“The race okay, not extraordinary. Obviously Kenenisa is not in top shape.” – Jos Hermens

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© Copyright – 2017 – Athletics Illustrated

Kenenisa Bekele. Photo: Team NN

Ethiopia’s Kenenisa Bekele, the world fastest man over 5,000 (12:37.35) and 10,000-metres (26:17:53) as well as the second-fast all-time in the marathon (2:03:03) won the Tata Kolkata 25K last Sunday, while not in top-racing form or at his highest level of fitness.

“The race was ok, not extraordinary. Obviously, Kenenisa is not yet in top shape,” Team Manager Jos Hermens told Athletics Illustrated. “We had no high expectations! The course is not bad, but there was quite some pollution.”

The purpose of the race was to fit in some variety, while still in his aerobic training phase.

“[The] Kolkata 25k is good for him to keep him focussed on training, That’s why I try with Team NN and hopefully more teams, to change the timing element a bit,” added Hermens.

Bekele set a new course record of 1:13:49, however, he missed on taking down Kenyan athlete Dennis Kimetto’s world record of 1:11:18.

Interestingly, Bekele has run through 25K from the start of the Berlin Marathon, in the time of 1:12:47.

Asked if perhaps the 25 and 30K distances should be run more often, Hermens said, “I agree, I think the 25 or 30k are extremely interesting, as only full and half marathon running is quite boring and always concentrating on times. In the case of 25k or 30k and also 15k or 10 miles or even 20k, there might or should be less emphasis on times, but more on racing!”

“The 25k is even better than 30k as with the 30k you get closer (too close) to the marathon energy systems!”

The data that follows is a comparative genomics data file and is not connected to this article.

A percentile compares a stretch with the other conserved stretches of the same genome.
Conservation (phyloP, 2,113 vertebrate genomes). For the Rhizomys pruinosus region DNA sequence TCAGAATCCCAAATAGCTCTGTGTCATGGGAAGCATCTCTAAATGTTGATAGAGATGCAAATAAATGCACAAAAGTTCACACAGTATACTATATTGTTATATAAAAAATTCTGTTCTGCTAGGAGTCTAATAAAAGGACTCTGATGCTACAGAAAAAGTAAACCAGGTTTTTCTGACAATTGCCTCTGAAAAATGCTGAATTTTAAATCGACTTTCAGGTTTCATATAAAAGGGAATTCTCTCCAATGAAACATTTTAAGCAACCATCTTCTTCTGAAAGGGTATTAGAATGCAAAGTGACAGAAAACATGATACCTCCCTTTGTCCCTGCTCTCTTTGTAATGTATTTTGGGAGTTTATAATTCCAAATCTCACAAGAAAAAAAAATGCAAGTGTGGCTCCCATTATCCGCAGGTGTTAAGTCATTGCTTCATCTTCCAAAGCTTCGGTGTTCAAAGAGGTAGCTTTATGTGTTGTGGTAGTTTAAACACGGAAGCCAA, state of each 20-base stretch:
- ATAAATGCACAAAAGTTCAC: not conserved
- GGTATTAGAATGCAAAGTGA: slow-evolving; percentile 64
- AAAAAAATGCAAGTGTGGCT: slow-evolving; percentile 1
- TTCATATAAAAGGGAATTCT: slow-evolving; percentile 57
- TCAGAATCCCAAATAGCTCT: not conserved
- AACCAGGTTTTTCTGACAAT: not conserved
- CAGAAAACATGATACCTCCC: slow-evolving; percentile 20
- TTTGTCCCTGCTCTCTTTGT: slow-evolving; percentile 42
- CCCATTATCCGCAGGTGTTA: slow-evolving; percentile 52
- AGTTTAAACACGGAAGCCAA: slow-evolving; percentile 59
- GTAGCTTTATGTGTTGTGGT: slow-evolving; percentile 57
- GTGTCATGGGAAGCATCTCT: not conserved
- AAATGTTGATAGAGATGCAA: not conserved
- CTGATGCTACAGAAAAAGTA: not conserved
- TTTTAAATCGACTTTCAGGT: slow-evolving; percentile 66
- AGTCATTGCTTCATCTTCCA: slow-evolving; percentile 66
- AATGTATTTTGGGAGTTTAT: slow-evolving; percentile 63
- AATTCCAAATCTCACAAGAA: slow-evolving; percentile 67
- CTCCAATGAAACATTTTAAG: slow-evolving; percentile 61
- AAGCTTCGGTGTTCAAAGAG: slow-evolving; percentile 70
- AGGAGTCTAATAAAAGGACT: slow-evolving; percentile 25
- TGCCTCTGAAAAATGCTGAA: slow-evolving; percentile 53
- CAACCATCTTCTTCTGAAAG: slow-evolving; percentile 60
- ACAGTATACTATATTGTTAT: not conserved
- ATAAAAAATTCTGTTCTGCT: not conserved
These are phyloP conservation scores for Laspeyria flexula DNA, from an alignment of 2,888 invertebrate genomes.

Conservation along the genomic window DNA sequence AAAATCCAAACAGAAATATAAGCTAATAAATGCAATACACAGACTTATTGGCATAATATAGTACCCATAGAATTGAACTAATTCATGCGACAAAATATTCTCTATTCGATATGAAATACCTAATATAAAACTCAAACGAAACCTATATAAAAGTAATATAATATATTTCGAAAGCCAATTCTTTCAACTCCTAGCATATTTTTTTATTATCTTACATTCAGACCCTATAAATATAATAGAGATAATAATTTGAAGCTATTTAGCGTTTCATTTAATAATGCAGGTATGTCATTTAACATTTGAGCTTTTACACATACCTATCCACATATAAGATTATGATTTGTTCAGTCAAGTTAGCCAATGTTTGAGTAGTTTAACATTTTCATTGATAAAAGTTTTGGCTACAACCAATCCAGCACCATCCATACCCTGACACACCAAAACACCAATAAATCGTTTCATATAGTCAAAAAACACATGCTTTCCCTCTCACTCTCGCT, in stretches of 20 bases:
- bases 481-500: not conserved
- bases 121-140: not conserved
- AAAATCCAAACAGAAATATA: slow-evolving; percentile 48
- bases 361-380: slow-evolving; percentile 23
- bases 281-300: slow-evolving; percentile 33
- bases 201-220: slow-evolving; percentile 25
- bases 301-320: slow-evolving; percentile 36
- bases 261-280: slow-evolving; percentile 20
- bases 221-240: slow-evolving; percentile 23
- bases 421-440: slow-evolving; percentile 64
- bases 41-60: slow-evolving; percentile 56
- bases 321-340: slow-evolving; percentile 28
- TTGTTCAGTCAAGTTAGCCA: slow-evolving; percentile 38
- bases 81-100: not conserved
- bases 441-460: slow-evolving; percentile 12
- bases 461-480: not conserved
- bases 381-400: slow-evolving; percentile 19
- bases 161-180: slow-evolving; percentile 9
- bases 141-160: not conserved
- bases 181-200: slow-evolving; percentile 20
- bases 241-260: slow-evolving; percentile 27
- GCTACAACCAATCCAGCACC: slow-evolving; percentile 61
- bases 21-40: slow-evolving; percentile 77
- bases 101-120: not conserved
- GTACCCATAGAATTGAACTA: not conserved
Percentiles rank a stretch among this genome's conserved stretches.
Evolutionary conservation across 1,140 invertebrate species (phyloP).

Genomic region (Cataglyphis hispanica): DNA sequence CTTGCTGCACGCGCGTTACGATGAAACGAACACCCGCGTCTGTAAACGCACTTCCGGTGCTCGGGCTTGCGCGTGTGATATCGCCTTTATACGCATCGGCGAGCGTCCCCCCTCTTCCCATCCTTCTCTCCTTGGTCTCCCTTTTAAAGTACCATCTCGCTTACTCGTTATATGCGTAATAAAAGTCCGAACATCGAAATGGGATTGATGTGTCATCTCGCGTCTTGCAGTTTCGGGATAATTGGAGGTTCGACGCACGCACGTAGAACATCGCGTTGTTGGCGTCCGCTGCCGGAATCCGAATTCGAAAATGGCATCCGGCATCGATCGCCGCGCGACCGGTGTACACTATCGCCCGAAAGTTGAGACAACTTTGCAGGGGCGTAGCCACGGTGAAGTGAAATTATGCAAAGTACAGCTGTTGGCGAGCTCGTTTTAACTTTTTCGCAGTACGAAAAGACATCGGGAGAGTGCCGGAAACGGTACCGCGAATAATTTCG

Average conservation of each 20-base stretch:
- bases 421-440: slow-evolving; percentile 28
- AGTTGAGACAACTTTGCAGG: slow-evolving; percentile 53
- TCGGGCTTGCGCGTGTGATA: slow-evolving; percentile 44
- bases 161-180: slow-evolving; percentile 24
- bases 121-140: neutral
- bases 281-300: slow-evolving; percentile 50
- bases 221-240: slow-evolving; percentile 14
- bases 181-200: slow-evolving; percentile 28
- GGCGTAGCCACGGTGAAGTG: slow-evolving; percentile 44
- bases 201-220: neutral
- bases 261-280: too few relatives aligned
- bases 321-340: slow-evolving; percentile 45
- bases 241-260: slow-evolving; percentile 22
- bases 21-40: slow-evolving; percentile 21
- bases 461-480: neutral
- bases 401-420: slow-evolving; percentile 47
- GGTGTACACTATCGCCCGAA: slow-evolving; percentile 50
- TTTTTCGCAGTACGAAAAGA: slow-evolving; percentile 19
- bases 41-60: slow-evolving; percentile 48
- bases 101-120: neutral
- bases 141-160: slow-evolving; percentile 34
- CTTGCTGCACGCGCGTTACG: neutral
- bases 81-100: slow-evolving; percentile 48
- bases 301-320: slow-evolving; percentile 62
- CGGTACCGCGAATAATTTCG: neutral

Bekele set the second-fastest marathon time (on an eligible course) in September of 2016 in the Berlin Marathon, finishing in the time of 2:03:03. Only Kenyan Dennis Kimetto has run faster, which he accomplished on the same course in 2014 with his performance of 2:02:57. Kenyan Geoffrey Mutai has also run faster, but on the not-eligible Boston route. Mutai finished one second faster during the 2011 edition.

Bekele, now 35, also took the opportunity to confirm that he has no plans to retire in the next year or so.
He still has his sights set on an Olympic medal in the marathon at the Tokyo 2020 Olympic Games to add to the three Olympic gold medals on the track he already has in his collection. “That is the one [medal] missing in my cabinet,” he reflected. If Bekele is successful in Tokyo and wins over the classic distance, he would become the
oldest Olympic marathon gold medallist, an honour currently held by Portugal’s Carlos Lopes who was 37 when he won in 1984.

Hermens himself was a fast runner over the 20K distance setting the world record twice in the one-hour run, accomplishing 20.907 and 20.944k in that time. He also has run 20,000m as fast as 57:24.20, which is equivalent to a 60:33 half-marathon in 1976.

Shoestrings: For running fans who may be interested, Bekele was wearing the Nike Vaporfly, which are purported to provide a performance benefit of anywhere from 2% to 6%.